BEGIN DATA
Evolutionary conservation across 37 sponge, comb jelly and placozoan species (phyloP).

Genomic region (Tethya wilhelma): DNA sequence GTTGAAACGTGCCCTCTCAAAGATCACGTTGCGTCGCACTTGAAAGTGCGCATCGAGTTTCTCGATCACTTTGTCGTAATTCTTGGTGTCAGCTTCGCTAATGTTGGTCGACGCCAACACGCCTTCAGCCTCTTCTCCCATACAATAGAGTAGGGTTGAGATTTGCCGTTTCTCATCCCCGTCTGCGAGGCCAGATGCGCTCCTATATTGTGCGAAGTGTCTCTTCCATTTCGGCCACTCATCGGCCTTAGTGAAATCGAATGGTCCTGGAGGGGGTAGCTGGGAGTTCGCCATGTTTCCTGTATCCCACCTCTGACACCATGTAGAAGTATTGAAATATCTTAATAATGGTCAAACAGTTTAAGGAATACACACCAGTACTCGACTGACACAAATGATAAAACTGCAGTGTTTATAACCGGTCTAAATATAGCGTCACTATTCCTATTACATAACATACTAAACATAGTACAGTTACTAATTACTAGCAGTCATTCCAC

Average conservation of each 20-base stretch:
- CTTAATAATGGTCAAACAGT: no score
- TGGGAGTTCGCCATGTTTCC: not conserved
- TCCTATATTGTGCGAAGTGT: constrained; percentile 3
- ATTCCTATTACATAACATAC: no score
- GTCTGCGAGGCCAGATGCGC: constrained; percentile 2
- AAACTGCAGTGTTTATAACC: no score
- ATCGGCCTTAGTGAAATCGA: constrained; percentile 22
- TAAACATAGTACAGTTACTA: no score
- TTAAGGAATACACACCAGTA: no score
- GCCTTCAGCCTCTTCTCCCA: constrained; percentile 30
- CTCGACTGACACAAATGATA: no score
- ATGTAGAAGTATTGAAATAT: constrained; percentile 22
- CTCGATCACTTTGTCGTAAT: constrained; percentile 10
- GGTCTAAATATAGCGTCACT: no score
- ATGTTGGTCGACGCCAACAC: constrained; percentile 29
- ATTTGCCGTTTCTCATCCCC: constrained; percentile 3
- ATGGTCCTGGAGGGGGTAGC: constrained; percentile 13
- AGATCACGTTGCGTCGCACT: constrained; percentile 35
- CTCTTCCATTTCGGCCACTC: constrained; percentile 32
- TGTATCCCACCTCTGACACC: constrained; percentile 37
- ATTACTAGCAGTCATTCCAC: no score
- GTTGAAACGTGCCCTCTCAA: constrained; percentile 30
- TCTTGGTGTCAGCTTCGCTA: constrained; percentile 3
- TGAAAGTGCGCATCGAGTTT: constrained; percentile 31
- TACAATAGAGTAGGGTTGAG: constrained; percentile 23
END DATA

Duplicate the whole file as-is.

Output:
Evolutionary conservation across 37 sponge, comb jelly and placozoan species (phyloP).

Genomic region (Tethya wilhelma): DNA sequence GTTGAAACGTGCCCTCTCAAAGATCACGTTGCGTCGCACTTGAAAGTGCGCATCGAGTTTCTCGATCACTTTGTCGTAATTCTTGGTGTCAGCTTCGCTAATGTTGGTCGACGCCAACACGCCTTCAGCCTCTTCTCCCATACAATAGAGTAGGGTTGAGATTTGCCGTTTCTCATCCCCGTCTGCGAGGCCAGATGCGCTCCTATATTGTGCGAAGTGTCTCTTCCATTTCGGCCACTCATCGGCCTTAGTGAAATCGAATGGTCCTGGAGGGGGTAGCTGGGAGTTCGCCATGTTTCCTGTATCCCACCTCTGACACCATGTAGAAGTATTGAAATATCTTAATAATGGTCAAACAGTTTAAGGAATACACACCAGTACTCGACTGACACAAATGATAAAACTGCAGTGTTTATAACCGGTCTAAATATAGCGTCACTATTCCTATTACATAACATACTAAACATAGTACAGTTACTAATTACTAGCAGTCATTCCAC

Average conservation of each 20-base stretch:
- CTTAATAATGGTCAAACAGT: no score
- TGGGAGTTCGCCATGTTTCC: not conserved
- TCCTATATTGTGCGAAGTGT: constrained; percentile 3
- ATTCCTATTACATAACATAC: no score
- GTCTGCGAGGCCAGATGCGC: constrained; percentile 2
- AAACTGCAGTGTTTATAACC: no score
- ATCGGCCTTAGTGAAATCGA: constrained; percentile 22
- TAAACATAGTACAGTTACTA: no score
- TTAAGGAATACACACCAGTA: no score
- GCCTTCAGCCTCTTCTCCCA: constrained; percentile 30
- CTCGACTGACACAAATGATA: no score
- ATGTAGAAGTATTGAAATAT: constrained; percentile 22
- CTCGATCACTTTGTCGTAAT: constrained; percentile 10
- GGTCTAAATATAGCGTCACT: no score
- ATGTTGGTCGACGCCAACAC: constrained; percentile 29
- ATTTGCCGTTTCTCATCCCC: constrained; percentile 3
- ATGGTCCTGGAGGGGGTAGC: constrained; percentile 13
- AGATCACGTTGCGTCGCACT: constrained; percentile 35
- CTCTTCCATTTCGGCCACTC: constrained; percentile 32
- TGTATCCCACCTCTGACACC: constrained; percentile 37
- ATTACTAGCAGTCATTCCAC: no score
- GTTGAAACGTGCCCTCTCAA: constrained; percentile 30
- TCTTGGTGTCAGCTTCGCTA: constrained; percentile 3
- TGAAAGTGCGCATCGAGTTT: constrained; percentile 31
- TACAATAGAGTAGGGTTGAG: constrained; percentile 23